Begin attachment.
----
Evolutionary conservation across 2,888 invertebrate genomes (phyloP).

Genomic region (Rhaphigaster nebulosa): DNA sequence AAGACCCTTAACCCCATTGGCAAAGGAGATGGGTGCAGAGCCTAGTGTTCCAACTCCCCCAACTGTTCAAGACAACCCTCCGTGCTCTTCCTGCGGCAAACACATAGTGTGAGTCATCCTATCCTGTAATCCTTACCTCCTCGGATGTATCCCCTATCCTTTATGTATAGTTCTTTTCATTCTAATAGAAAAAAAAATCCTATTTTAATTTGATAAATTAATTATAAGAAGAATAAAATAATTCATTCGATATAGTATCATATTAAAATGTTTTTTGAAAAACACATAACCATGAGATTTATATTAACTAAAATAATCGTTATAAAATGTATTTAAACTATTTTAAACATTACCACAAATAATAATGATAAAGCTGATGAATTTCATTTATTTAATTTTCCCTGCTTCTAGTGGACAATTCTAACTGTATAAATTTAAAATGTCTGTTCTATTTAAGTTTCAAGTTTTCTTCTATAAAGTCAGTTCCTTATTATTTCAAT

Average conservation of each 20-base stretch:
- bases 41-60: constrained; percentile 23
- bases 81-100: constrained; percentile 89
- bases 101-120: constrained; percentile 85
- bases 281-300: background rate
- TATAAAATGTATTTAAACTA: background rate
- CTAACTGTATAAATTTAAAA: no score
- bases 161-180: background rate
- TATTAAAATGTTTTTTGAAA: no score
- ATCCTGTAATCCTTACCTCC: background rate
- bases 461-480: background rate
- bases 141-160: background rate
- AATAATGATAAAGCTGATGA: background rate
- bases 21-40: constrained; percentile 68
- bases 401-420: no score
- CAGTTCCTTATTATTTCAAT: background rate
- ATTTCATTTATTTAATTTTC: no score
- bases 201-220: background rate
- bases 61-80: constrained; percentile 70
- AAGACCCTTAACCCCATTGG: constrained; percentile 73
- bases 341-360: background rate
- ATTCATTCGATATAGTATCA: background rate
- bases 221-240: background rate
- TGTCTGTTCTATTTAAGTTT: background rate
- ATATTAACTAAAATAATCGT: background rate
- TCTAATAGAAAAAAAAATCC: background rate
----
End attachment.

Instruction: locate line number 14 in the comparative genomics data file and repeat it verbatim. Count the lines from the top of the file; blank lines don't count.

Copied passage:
- bases 141-160: background rate